Thus, the consequences of Versailles were more about national and international security matters rather than more direct economic concerns.

Keynes wanted a settlement focused on rebuilding the economy of Europe. The Allies wanted to pursue national advantage.

They mostly saw the world in terms of a zero-sum game. That is, if you win some advantage, I suffer an equal  loss.

That seems to be Donald Trump's view.

Bad economics. Bad strategy. Disastrous negotiating technique.

We built a better world after the end of WWII. Stronger economy. More lasting peace. Greater prosperity.

Not a zero sum world.

Donald J. Trump is a pitiful excuse for a President of the US. I have seen them all in action since FDR. And followed them all carefully. Most surround themselves with good people. And listen,

That's the best way.

DJT can ruin it all.

Friday, September 29, 2017

Vietnam War On PBS

I have been watching the Ken Burns film on the Vietnam War. It is now available on streaming video: Watch the Entire Landmark Film 'The Vietnam War'

New on the PBS Streaming Video Channel

Friday, Sept. 29, 2017


The Vietnam War

A Film by Ken Burns and Lynn Novick

Watch all 10 episodes of the epic story of the Vietnam War as it has never before been told on film, featuring testimony from nearly 100 witnesses.

It is a terrific series. I learned a lot from it and recommend it to all Americans. The interviews with participants are particularly well done, especially interviews of Vietnamese participants, both North and South, and interviews of veterans.

My personal connections to the war began in 1961 at the Army language School, when Special Forces troops began showing up to study either French or Vietnamese language. The next connection was in 1964 when I was Weapons Officer of USS Higbee, steaming South from Yokusuka August 3-6 to join naval forces in the Tonkin Gulf after the attack on USS Maddox August 2, 1964. Over the next two years, my ship established the coastal surveillance patrol to intercept Vietnamese vessels transporting weapons and personnel from the north to the Viet Cong. During that time, we fired about 10,000 rounds of 5-inch projectiles at targets up tp 9 miles inland.

I never served in-country, but had some grasp of what was going on.

I can't say that watching the film is enjoyable, but you will learn a lot.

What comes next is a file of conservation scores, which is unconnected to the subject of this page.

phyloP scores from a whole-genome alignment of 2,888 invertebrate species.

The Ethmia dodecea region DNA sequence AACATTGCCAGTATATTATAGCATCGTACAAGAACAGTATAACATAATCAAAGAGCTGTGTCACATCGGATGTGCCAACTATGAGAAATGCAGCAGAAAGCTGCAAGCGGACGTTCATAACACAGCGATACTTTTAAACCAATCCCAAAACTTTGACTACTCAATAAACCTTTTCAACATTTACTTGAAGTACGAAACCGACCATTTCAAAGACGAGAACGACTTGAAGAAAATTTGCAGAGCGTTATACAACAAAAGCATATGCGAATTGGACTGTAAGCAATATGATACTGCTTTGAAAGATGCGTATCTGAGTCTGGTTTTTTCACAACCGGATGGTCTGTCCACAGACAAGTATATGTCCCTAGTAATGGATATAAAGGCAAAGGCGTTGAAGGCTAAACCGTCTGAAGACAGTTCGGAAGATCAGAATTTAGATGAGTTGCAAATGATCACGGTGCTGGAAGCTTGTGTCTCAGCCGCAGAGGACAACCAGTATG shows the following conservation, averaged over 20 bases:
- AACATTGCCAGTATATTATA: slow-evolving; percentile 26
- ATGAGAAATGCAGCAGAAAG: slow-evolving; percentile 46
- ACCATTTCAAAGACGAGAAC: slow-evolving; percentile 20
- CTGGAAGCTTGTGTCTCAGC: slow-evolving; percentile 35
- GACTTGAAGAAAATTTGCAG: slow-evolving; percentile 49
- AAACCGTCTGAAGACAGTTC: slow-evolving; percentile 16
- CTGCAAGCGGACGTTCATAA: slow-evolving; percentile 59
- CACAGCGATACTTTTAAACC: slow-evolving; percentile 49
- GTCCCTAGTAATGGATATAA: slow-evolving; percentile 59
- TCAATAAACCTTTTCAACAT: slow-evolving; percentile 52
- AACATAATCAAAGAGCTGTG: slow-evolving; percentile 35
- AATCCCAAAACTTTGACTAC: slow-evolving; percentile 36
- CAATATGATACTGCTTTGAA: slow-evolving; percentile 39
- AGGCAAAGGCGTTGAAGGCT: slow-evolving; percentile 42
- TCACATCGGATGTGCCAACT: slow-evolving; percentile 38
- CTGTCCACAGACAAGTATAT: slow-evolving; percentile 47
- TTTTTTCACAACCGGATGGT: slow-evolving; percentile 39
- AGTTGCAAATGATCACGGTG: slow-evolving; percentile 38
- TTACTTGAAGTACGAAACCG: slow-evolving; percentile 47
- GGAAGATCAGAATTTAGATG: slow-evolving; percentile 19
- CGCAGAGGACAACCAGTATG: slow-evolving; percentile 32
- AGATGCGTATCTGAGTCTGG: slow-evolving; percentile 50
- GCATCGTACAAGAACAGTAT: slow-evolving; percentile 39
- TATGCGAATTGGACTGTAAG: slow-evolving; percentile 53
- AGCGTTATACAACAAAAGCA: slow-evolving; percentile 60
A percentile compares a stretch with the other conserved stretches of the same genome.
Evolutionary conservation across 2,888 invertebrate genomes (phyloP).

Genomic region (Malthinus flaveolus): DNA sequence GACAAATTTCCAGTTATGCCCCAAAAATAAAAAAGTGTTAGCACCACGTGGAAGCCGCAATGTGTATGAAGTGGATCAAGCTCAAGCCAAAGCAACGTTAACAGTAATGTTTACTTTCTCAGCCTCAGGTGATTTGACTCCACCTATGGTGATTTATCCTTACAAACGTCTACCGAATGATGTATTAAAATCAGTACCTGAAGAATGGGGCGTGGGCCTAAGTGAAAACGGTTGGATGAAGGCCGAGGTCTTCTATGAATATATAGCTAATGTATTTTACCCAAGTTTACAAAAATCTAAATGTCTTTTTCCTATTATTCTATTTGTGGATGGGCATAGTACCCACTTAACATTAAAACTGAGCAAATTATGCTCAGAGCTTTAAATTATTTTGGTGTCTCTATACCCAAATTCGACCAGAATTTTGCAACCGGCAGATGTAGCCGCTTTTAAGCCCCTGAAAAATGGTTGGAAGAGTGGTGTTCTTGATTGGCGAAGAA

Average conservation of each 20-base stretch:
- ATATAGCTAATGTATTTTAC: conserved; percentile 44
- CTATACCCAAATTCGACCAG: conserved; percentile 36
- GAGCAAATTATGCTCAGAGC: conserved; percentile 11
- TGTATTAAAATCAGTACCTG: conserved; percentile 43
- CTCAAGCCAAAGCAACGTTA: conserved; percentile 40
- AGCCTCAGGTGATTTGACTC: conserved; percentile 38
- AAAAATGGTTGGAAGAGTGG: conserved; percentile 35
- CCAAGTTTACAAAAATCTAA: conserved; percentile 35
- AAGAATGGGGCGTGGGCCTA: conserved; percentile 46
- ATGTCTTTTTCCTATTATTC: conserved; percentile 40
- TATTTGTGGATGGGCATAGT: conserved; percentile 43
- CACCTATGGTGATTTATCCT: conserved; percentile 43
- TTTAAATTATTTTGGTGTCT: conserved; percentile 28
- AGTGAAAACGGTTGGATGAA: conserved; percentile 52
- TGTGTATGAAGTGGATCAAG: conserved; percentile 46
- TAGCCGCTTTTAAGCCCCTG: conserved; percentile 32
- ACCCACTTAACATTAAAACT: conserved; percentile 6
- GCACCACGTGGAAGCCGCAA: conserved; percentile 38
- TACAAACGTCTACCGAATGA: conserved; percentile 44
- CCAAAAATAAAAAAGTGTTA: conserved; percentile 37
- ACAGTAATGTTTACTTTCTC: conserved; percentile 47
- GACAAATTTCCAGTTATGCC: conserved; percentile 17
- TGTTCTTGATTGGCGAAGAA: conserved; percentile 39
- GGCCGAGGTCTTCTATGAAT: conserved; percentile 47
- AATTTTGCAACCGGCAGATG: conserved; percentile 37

Sunday, September 24, 2017

Collisions At Sea - Not Necessary

The collisions of USS Fitzgerald and USS McCain are still something of a mystery, since the investigations have not been made public. But more and more information has been disclosed.

Most recently, it has been revealed that equipment installed on every ship to avoid collisions by transmitting information to other ships about position, course and speed, has been routinely turned off. As a result, other ships have had difficulty detecting USN ships by radar.

In a recent statement, the Chief of Naval Operations explained that the Navy's stealth technology makes it very difficult for commercial ships to detect its ships by radar or even visually. Apparently, ships have routinely turned off their Automatic Identification System (AIS) even in crowded sea ways. This may explain why the Philippine container ship that collided with USS Fitzgerald knew it had collided with something, but didn't know it was a ship.

It may be that ship personnel turn off the AIS in crowded waters because it frequently sounds an alarm of a pending collision and this becomes annoying. Something of this sort may have contributed to McCain's collision with a tanker in the approaches to Singapore.

According to Congressional Testimony, the Navy will no longer routinely turn off AIS equipment (

But this can't be a complete explanation for the collisions. My conjecture is that officers of the deck and other bridge personnel have become too reliant on automated radar and steering systems and may not be doing such a simple thing as looking out the window.

I recommend greater emphasis on basic seamanship skills.

Read up,for example, on the Andrea Doria and other examples of collisions at sea.

Monday, September 11, 2017

The First Time I Saw Tampa

The first time I saw Tampa, we were getting ready for war.

It was 1940, I was not quite four years old, but I knew that war was coming. I knew it from the newsreels at the movies. But mostly I knew it because my dad was in the US Army Air Corps, and I saw the P-39's, the P-40's, the B-18's and C-47's flying overhead.

We lived in an upstairs apartment, and Mother sent me down to the front yard every morning to pick a grapefruit for breakfast.

Tampa was a small town. We got around by walking or by taking the street car. Sometimes we would take the streetcar to the end of the line, where we would watch the sea. I was fascinated by the conductor flipping the seat backs in the other direction before starting back the way we had come.

After about six months, we moved to Tallahassee. Another air base. Different airplanes. We were there on December 7, 1941. Moved to Mississippi in 1942 during the war. Didn't get back to Florida until 1969. In 1942, Mississippi was much like Florida - poor, economically backward, racist.

I didn't make it back to Florida until 1969. Operated three ships out of Mayport, Florida.

By 1969, Florida was modernizing and that was a good thing.

Mississippi was another thing entirely.